I’m proud of my book because I know there is value in it for those that need it. It’s honest, and it gets the point across.
I hired a professional editor, proofreader, and formatter
The other day I looked back at my original manuscript from before I sent the book out to editing. I immediately noticed two glaring typos.
When I uploaded the finished product to Amazon to list for sale, their automated proofreader or whatever they have told me they detected one typo in the document. I imagine there are a few, but nothing like it would have been had I not hired an editor. I paid $200 for an edit that happened on less than a two-week turnaround (here is the guy I used). Of course, there are more expensive and more thorough choices. But I’m independent, man. I don’t have the money for the big wigs.
I also had my wife, who’s a far better writer than myself, edit the book. As a result, I know the finished copy is readable. I know it is in active tense wherever possible. I know that the parts where I rambled too much are eliminated and the points that needed clarifying got a little extra juice.
After editing, I hired someone to format the book for Amazon (eBook) and Ingram Spark (paperback). She had everything looking perfect and ready to go prior to the final day to get the work submitted to meet the publication deadline.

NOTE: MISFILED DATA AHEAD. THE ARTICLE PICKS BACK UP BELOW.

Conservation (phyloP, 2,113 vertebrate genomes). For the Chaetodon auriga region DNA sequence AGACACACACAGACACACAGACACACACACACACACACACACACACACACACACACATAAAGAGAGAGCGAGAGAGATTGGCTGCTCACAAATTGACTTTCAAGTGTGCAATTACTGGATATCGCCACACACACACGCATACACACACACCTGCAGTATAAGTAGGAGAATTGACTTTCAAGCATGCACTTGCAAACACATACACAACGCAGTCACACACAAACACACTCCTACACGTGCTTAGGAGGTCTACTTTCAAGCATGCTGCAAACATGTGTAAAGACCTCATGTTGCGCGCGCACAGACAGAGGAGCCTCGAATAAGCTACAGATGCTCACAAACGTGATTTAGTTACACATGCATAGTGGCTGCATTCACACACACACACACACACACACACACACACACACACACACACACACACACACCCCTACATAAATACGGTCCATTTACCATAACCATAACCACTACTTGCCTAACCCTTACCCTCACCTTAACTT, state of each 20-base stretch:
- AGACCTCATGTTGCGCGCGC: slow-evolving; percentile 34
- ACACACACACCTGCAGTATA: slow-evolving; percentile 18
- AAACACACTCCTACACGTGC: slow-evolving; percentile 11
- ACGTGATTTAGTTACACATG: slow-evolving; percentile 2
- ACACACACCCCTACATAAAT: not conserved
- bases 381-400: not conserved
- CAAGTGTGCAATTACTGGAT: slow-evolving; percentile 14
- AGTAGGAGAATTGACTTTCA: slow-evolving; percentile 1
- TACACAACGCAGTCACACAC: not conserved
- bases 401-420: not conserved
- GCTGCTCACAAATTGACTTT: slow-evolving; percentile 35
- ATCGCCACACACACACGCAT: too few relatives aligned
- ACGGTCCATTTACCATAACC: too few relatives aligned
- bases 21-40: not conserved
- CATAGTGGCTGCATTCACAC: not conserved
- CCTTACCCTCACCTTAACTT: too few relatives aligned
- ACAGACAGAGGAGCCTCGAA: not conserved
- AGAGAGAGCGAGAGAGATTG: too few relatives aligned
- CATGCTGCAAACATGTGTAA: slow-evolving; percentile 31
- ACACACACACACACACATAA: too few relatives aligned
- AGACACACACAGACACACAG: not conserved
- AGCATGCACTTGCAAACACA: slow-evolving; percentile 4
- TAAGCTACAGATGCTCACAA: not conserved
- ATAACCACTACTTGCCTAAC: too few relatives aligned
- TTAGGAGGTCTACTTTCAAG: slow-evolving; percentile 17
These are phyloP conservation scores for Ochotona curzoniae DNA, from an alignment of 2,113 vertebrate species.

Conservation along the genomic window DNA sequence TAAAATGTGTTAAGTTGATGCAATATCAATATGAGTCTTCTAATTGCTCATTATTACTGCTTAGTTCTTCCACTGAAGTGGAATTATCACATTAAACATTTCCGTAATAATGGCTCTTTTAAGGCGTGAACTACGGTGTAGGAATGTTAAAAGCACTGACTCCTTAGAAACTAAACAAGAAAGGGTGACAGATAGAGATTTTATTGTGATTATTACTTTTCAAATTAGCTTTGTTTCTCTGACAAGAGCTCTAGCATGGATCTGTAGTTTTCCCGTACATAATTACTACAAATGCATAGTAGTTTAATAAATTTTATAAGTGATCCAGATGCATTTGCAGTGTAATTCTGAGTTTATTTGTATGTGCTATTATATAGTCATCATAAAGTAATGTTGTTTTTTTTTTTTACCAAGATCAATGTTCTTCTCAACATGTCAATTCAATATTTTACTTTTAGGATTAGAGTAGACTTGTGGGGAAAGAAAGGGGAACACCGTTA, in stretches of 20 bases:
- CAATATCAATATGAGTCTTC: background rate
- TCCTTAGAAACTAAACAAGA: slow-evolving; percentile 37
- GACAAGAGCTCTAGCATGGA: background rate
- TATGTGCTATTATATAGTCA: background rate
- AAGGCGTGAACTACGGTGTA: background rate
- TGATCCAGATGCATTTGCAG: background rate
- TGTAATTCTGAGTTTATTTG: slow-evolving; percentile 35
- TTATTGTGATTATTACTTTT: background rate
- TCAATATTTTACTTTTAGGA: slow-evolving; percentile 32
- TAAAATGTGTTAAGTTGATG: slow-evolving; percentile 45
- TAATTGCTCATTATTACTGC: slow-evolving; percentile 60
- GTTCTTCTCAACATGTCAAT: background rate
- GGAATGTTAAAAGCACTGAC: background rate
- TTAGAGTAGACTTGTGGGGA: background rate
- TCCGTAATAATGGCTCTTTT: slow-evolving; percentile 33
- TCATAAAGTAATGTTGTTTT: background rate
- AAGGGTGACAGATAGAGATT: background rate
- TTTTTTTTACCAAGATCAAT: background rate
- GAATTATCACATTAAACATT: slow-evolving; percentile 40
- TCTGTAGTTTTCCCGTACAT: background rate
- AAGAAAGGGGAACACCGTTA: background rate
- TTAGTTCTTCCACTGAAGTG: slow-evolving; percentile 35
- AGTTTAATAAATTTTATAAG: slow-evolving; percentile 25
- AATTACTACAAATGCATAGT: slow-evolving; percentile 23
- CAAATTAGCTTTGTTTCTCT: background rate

Why I’m kicking myself:
I should have started marketing much earlier
This was the biggest mistake I made. I read Jeff Walker’s Launch prior to releasing the book and thought I had it dialed down: do a series of pre-launch emails to my list of people who already trust me, and watch the money come in.
I did the series of pre-launch emails and sold about a dozen books on presale. Not exactly enough to call the bank and ask them not to freeze my account due to the impending multitude of money that is about to be deposited in the coming weeks, as Walker suggests might happen.
I sent out a press release to the music press and did a small in-house marketing campaign. I got a couple write-ups and sold a few dozen books as a result. Nothing major.
Over the past year, I’ve done a hefty amount of reading on marketing and SEO. Much of my client work these days, as I’ve noted in other posts, revolves around SEO copywriting. I’m not going to go into SEO best practices right now (see the next section for a start) but I’m kicking myself for not doing all of the marketing techniques I’ve done this summer, last summer.